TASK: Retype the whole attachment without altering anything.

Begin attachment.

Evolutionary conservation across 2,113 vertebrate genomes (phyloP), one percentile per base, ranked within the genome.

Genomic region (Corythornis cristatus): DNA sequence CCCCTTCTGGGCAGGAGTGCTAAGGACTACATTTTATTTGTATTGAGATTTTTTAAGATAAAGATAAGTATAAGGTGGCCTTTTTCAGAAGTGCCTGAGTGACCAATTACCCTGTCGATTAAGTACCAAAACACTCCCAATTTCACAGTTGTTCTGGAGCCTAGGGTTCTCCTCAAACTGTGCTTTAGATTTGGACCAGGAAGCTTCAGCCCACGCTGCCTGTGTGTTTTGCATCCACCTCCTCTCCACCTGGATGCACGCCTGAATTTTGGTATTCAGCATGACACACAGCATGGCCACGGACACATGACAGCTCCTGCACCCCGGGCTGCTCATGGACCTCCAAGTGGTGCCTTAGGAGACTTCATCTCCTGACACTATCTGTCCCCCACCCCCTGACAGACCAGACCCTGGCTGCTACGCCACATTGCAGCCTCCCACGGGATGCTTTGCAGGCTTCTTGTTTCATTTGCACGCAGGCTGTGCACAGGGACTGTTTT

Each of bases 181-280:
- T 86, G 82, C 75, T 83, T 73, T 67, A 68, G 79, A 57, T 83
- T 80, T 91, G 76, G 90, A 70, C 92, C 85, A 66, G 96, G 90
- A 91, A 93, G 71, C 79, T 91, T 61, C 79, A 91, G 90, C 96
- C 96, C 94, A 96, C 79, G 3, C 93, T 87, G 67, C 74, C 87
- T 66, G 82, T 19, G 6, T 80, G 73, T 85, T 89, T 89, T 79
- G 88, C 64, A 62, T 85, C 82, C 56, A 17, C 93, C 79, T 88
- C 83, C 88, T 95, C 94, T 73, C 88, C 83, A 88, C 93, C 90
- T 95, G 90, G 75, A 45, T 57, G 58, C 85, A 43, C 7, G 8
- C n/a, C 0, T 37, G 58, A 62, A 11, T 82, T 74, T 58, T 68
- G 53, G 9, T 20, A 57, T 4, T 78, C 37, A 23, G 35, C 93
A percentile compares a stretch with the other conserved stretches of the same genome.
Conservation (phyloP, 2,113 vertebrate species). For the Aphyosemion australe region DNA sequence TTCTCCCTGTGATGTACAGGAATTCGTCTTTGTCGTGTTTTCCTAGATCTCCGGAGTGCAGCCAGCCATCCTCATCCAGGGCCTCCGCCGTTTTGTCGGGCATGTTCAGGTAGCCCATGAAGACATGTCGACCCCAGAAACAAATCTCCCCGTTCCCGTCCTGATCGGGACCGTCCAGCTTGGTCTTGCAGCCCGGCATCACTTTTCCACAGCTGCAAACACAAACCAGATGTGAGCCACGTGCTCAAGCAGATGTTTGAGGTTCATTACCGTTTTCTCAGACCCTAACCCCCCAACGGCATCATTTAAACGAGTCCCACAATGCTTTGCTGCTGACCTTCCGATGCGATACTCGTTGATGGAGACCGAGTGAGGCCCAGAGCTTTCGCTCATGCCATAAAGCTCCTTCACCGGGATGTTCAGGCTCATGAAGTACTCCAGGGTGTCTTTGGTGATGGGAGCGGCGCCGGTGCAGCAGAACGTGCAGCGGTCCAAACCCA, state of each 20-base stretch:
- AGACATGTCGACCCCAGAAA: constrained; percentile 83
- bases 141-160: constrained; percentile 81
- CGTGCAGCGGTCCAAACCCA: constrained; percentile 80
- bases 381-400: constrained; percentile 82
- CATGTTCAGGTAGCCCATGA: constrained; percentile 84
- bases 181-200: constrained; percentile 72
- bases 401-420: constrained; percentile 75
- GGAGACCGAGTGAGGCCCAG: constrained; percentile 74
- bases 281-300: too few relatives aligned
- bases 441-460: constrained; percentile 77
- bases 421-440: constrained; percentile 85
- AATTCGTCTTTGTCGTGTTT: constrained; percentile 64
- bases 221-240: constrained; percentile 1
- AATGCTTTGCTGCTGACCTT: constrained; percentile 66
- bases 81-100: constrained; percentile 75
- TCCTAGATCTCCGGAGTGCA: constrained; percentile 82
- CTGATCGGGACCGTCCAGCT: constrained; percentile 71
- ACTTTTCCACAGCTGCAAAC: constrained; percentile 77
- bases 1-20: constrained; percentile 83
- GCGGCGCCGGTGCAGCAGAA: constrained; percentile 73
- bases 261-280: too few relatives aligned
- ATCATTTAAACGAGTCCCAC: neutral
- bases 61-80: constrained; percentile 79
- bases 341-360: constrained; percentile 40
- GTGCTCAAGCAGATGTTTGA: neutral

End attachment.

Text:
Evolutionary conservation across 2,113 vertebrate genomes (phyloP), one percentile per base, ranked within the genome.

Genomic region (Corythornis cristatus): DNA sequence CCCCTTCTGGGCAGGAGTGCTAAGGACTACATTTTATTTGTATTGAGATTTTTTAAGATAAAGATAAGTATAAGGTGGCCTTTTTCAGAAGTGCCTGAGTGACCAATTACCCTGTCGATTAAGTACCAAAACACTCCCAATTTCACAGTTGTTCTGGAGCCTAGGGTTCTCCTCAAACTGTGCTTTAGATTTGGACCAGGAAGCTTCAGCCCACGCTGCCTGTGTGTTTTGCATCCACCTCCTCTCCACCTGGATGCACGCCTGAATTTTGGTATTCAGCATGACACACAGCATGGCCACGGACACATGACAGCTCCTGCACCCCGGGCTGCTCATGGACCTCCAAGTGGTGCCTTAGGAGACTTCATCTCCTGACACTATCTGTCCCCCACCCCCTGACAGACCAGACCCTGGCTGCTACGCCACATTGCAGCCTCCCACGGGATGCTTTGCAGGCTTCTTGTTTCATTTGCACGCAGGCTGTGCACAGGGACTGTTTT

Each of bases 181-280:
- T 86, G 82, C 75, T 83, T 73, T 67, A 68, G 79, A 57, T 83
- T 80, T 91, G 76, G 90, A 70, C 92, C 85, A 66, G 96, G 90
- A 91, A 93, G 71, C 79, T 91, T 61, C 79, A 91, G 90, C 96
- C 96, C 94, A 96, C 79, G 3, C 93, T 87, G 67, C 74, C 87
- T 66, G 82, T 19, G 6, T 80, G 73, T 85, T 89, T 89, T 79
- G 88, C 64, A 62, T 85, C 82, C 56, A 17, C 93, C 79, T 88
- C 83, C 88, T 95, C 94, T 73, C 88, C 83, A 88, C 93, C 90
- T 95, G 90, G 75, A 45, T 57, G 58, C 85, A 43, C 7, G 8
- C n/a, C 0, T 37, G 58, A 62, A 11, T 82, T 74, T 58, T 68
- G 53, G 9, T 20, A 57, T 4, T 78, C 37, A 23, G 35, C 93
A percentile compares a stretch with the other conserved stretches of the same genome.
Conservation (phyloP, 2,113 vertebrate species). For the Aphyosemion australe region DNA sequence TTCTCCCTGTGATGTACAGGAATTCGTCTTTGTCGTGTTTTCCTAGATCTCCGGAGTGCAGCCAGCCATCCTCATCCAGGGCCTCCGCCGTTTTGTCGGGCATGTTCAGGTAGCCCATGAAGACATGTCGACCCCAGAAACAAATCTCCCCGTTCCCGTCCTGATCGGGACCGTCCAGCTTGGTCTTGCAGCCCGGCATCACTTTTCCACAGCTGCAAACACAAACCAGATGTGAGCCACGTGCTCAAGCAGATGTTTGAGGTTCATTACCGTTTTCTCAGACCCTAACCCCCCAACGGCATCATTTAAACGAGTCCCACAATGCTTTGCTGCTGACCTTCCGATGCGATACTCGTTGATGGAGACCGAGTGAGGCCCAGAGCTTTCGCTCATGCCATAAAGCTCCTTCACCGGGATGTTCAGGCTCATGAAGTACTCCAGGGTGTCTTTGGTGATGGGAGCGGCGCCGGTGCAGCAGAACGTGCAGCGGTCCAAACCCA, state of each 20-base stretch:
- AGACATGTCGACCCCAGAAA: constrained; percentile 83
- bases 141-160: constrained; percentile 81
- CGTGCAGCGGTCCAAACCCA: constrained; percentile 80
- bases 381-400: constrained; percentile 82
- CATGTTCAGGTAGCCCATGA: constrained; percentile 84
- bases 181-200: constrained; percentile 72
- bases 401-420: constrained; percentile 75
- GGAGACCGAGTGAGGCCCAG: constrained; percentile 74
- bases 281-300: too few relatives aligned
- bases 441-460: constrained; percentile 77
- bases 421-440: constrained; percentile 85
- AATTCGTCTTTGTCGTGTTT: constrained; percentile 64
- bases 221-240: constrained; percentile 1
- AATGCTTTGCTGCTGACCTT: constrained; percentile 66
- bases 81-100: constrained; percentile 75
- TCCTAGATCTCCGGAGTGCA: constrained; percentile 82
- CTGATCGGGACCGTCCAGCT: constrained; percentile 71
- ACTTTTCCACAGCTGCAAAC: constrained; percentile 77
- bases 1-20: constrained; percentile 83
- GCGGCGCCGGTGCAGCAGAA: constrained; percentile 73
- bases 261-280: too few relatives aligned
- ATCATTTAAACGAGTCCCAC: neutral
- bases 61-80: constrained; percentile 79
- bases 341-360: constrained; percentile 40
- GTGCTCAAGCAGATGTTTGA: neutral